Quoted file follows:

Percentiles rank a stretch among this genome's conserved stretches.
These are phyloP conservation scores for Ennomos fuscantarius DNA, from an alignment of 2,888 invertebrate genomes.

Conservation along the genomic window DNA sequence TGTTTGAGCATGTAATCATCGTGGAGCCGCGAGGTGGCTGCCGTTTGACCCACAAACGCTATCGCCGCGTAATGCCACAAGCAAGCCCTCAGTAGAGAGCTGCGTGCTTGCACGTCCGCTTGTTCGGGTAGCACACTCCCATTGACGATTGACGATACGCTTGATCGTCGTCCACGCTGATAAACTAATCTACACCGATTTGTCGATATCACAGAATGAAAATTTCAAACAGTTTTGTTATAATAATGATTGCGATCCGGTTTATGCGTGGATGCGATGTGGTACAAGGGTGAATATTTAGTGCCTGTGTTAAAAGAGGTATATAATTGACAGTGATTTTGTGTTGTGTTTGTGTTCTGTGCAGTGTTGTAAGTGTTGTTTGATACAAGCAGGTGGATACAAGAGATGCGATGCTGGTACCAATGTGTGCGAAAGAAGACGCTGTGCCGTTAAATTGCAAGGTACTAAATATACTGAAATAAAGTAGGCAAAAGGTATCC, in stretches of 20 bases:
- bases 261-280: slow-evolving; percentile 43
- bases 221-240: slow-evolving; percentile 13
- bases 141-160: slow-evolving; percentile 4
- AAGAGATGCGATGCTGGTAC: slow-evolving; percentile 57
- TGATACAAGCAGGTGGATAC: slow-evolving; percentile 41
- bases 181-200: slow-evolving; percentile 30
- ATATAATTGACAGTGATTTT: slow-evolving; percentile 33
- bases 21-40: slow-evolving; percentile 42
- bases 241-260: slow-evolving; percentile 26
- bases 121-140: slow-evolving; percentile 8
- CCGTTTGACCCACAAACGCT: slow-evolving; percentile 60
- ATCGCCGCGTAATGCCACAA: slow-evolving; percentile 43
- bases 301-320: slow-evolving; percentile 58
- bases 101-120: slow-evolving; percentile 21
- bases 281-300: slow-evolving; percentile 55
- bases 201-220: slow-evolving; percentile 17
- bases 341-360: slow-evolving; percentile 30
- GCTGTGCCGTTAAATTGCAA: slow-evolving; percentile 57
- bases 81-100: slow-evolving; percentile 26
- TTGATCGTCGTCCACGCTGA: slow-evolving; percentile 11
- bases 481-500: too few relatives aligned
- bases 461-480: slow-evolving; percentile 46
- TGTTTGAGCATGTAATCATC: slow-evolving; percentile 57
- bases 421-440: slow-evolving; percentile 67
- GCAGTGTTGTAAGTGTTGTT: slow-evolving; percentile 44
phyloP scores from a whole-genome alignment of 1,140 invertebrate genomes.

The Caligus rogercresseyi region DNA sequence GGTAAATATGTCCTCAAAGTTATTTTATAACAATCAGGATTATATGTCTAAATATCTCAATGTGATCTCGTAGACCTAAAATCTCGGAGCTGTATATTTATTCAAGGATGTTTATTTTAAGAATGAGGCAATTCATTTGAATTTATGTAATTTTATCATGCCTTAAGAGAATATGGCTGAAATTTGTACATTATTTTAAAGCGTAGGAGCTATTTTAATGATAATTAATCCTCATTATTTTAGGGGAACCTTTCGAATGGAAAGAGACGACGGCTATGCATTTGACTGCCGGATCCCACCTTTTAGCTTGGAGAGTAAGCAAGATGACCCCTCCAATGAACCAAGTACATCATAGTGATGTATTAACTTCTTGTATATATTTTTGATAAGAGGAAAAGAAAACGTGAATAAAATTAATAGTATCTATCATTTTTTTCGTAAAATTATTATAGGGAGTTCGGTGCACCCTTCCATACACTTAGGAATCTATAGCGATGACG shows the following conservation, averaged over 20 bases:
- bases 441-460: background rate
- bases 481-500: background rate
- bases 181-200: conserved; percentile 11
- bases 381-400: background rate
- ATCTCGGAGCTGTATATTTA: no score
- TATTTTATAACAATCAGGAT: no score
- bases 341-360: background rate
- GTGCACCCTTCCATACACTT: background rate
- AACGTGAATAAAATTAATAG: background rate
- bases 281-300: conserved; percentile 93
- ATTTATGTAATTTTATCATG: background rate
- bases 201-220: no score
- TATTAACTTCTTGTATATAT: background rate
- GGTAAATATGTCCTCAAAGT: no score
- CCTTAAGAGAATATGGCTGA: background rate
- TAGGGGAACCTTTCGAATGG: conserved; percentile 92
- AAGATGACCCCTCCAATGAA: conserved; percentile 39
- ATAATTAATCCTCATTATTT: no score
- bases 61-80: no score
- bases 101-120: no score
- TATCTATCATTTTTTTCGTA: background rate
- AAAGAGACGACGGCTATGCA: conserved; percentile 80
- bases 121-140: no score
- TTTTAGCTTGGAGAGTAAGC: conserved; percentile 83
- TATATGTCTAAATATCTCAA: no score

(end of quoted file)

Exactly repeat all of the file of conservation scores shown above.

Percentiles rank a stretch among this genome's conserved stretches.
These are phyloP conservation scores for Ennomos fuscantarius DNA, from an alignment of 2,888 invertebrate genomes.

Conservation along the genomic window DNA sequence TGTTTGAGCATGTAATCATCGTGGAGCCGCGAGGTGGCTGCCGTTTGACCCACAAACGCTATCGCCGCGTAATGCCACAAGCAAGCCCTCAGTAGAGAGCTGCGTGCTTGCACGTCCGCTTGTTCGGGTAGCACACTCCCATTGACGATTGACGATACGCTTGATCGTCGTCCACGCTGATAAACTAATCTACACCGATTTGTCGATATCACAGAATGAAAATTTCAAACAGTTTTGTTATAATAATGATTGCGATCCGGTTTATGCGTGGATGCGATGTGGTACAAGGGTGAATATTTAGTGCCTGTGTTAAAAGAGGTATATAATTGACAGTGATTTTGTGTTGTGTTTGTGTTCTGTGCAGTGTTGTAAGTGTTGTTTGATACAAGCAGGTGGATACAAGAGATGCGATGCTGGTACCAATGTGTGCGAAAGAAGACGCTGTGCCGTTAAATTGCAAGGTACTAAATATACTGAAATAAAGTAGGCAAAAGGTATCC, in stretches of 20 bases:
- bases 261-280: slow-evolving; percentile 43
- bases 221-240: slow-evolving; percentile 13
- bases 141-160: slow-evolving; percentile 4
- AAGAGATGCGATGCTGGTAC: slow-evolving; percentile 57
- TGATACAAGCAGGTGGATAC: slow-evolving; percentile 41
- bases 181-200: slow-evolving; percentile 30
- ATATAATTGACAGTGATTTT: slow-evolving; percentile 33
- bases 21-40: slow-evolving; percentile 42
- bases 241-260: slow-evolving; percentile 26
- bases 121-140: slow-evolving; percentile 8
- CCGTTTGACCCACAAACGCT: slow-evolving; percentile 60
- ATCGCCGCGTAATGCCACAA: slow-evolving; percentile 43
- bases 301-320: slow-evolving; percentile 58
- bases 101-120: slow-evolving; percentile 21
- bases 281-300: slow-evolving; percentile 55
- bases 201-220: slow-evolving; percentile 17
- bases 341-360: slow-evolving; percentile 30
- GCTGTGCCGTTAAATTGCAA: slow-evolving; percentile 57
- bases 81-100: slow-evolving; percentile 26
- TTGATCGTCGTCCACGCTGA: slow-evolving; percentile 11
- bases 481-500: too few relatives aligned
- bases 461-480: slow-evolving; percentile 46
- TGTTTGAGCATGTAATCATC: slow-evolving; percentile 57
- bases 421-440: slow-evolving; percentile 67
- GCAGTGTTGTAAGTGTTGTT: slow-evolving; percentile 44
phyloP scores from a whole-genome alignment of 1,140 invertebrate genomes.

The Caligus rogercresseyi region DNA sequence GGTAAATATGTCCTCAAAGTTATTTTATAACAATCAGGATTATATGTCTAAATATCTCAATGTGATCTCGTAGACCTAAAATCTCGGAGCTGTATATTTATTCAAGGATGTTTATTTTAAGAATGAGGCAATTCATTTGAATTTATGTAATTTTATCATGCCTTAAGAGAATATGGCTGAAATTTGTACATTATTTTAAAGCGTAGGAGCTATTTTAATGATAATTAATCCTCATTATTTTAGGGGAACCTTTCGAATGGAAAGAGACGACGGCTATGCATTTGACTGCCGGATCCCACCTTTTAGCTTGGAGAGTAAGCAAGATGACCCCTCCAATGAACCAAGTACATCATAGTGATGTATTAACTTCTTGTATATATTTTTGATAAGAGGAAAAGAAAACGTGAATAAAATTAATAGTATCTATCATTTTTTTCGTAAAATTATTATAGGGAGTTCGGTGCACCCTTCCATACACTTAGGAATCTATAGCGATGACG shows the following conservation, averaged over 20 bases:
- bases 441-460: background rate
- bases 481-500: background rate
- bases 181-200: conserved; percentile 11
- bases 381-400: background rate
- ATCTCGGAGCTGTATATTTA: no score
- TATTTTATAACAATCAGGAT: no score
- bases 341-360: background rate
- GTGCACCCTTCCATACACTT: background rate
- AACGTGAATAAAATTAATAG: background rate
- bases 281-300: conserved; percentile 93
- ATTTATGTAATTTTATCATG: background rate
- bases 201-220: no score
- TATTAACTTCTTGTATATAT: background rate
- GGTAAATATGTCCTCAAAGT: no score
- CCTTAAGAGAATATGGCTGA: background rate
- TAGGGGAACCTTTCGAATGG: conserved; percentile 92
- AAGATGACCCCTCCAATGAA: conserved; percentile 39
- ATAATTAATCCTCATTATTT: no score
- bases 61-80: no score
- bases 101-120: no score
- TATCTATCATTTTTTTCGTA: background rate
- AAAGAGACGACGGCTATGCA: conserved; percentile 80
- bases 121-140: no score
- TTTTAGCTTGGAGAGTAAGC: conserved; percentile 83
- TATATGTCTAAATATCTCAA: no score